Topics: Economics, Macroeconomics, Keynesian economics Pages: 3 (1033 words) Published: March 15, 2014

(a) Calculate autonomous expenditure, the multiplier and equilibrium GDP demanded. (30 Marks) a.) The Autonomous Expenditure is the sum of investment, government expenditure and exports, which does not vary with real GDP. (ref. 1) According to the table, the autonomous expenditure = C+I + G+ X= 10 +17+12= £84 (billion) (fig 2)

Multiplier= 1/ 1- slope of AE= 1/1-0.72= 3.57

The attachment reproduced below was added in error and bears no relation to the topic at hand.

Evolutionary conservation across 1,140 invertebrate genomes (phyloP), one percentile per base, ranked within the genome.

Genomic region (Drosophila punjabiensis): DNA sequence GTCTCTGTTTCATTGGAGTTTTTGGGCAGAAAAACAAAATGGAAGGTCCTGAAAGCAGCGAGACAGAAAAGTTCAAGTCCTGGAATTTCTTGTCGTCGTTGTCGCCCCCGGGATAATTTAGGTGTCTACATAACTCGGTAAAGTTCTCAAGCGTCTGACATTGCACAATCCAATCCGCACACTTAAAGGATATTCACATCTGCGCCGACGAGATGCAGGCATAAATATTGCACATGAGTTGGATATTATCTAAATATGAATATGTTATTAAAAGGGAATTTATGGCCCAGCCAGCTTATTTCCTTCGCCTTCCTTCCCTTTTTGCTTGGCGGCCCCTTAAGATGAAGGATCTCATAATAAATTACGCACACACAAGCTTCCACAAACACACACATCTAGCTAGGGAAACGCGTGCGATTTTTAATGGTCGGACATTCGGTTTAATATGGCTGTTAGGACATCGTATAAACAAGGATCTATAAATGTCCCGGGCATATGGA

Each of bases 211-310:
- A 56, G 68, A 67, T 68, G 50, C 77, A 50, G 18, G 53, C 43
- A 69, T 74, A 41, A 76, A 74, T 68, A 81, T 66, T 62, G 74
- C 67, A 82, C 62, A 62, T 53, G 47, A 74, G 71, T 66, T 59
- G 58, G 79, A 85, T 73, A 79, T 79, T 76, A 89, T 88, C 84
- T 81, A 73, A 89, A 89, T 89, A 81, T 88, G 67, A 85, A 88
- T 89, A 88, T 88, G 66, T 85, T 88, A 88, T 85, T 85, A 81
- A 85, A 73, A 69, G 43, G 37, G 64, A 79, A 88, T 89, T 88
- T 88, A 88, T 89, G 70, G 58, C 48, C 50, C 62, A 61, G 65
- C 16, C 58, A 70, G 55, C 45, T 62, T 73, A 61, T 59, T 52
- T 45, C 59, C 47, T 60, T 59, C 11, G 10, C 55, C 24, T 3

The equilibrium GDP demanded is when the real GDP is equal to Autonomous expenditure. Therefore, from the calculation, the equilibrium GDP demanded= £300(billion) (b) Illustrate your answers with a Keynesian cross diagram, and explain the process by which the economy comes to equilibrium. (30 Marks) 1b.) The Keynesian cross diagram shows the two lines which represent the real GDP and the Aggregate planned Expenditure. There is usually a point of interception between the real GDP and the Aggregate planned Expenditure, which is the equilibrium expenditure. The equilibrium expenditure is a level of aggregate expenditure and real GDP at which everyone‘s spending are fulfilled. When the aggregate planned expenditure is not the same as actual aggregate expenditure, a process of convergence towards the equilibrium expenditure happens. (Ref 2) At first, we usually have our autonomous expenditure which is planned by the government. By calculating the aggregate expenditure, we have to sum up the consumer spending with the autonomous expenditure and then minus the import. From the graph, we plotted the point (AE is at Y-axis Real GDP is at X-axis) and it became a straight line and it has a positive slope in the graph. Meanwhile, the line of actual expenditure is formed where the aggregate planned expenditure is equal to the real GDP. It formed a 45 degree angle towards the axis. As I mentioned above, when, two lines will has a different slopes so they will meet up at a point, which is the equilibrium expenditure. However, with the different slopes of the actual expenditure the planned aggregate...
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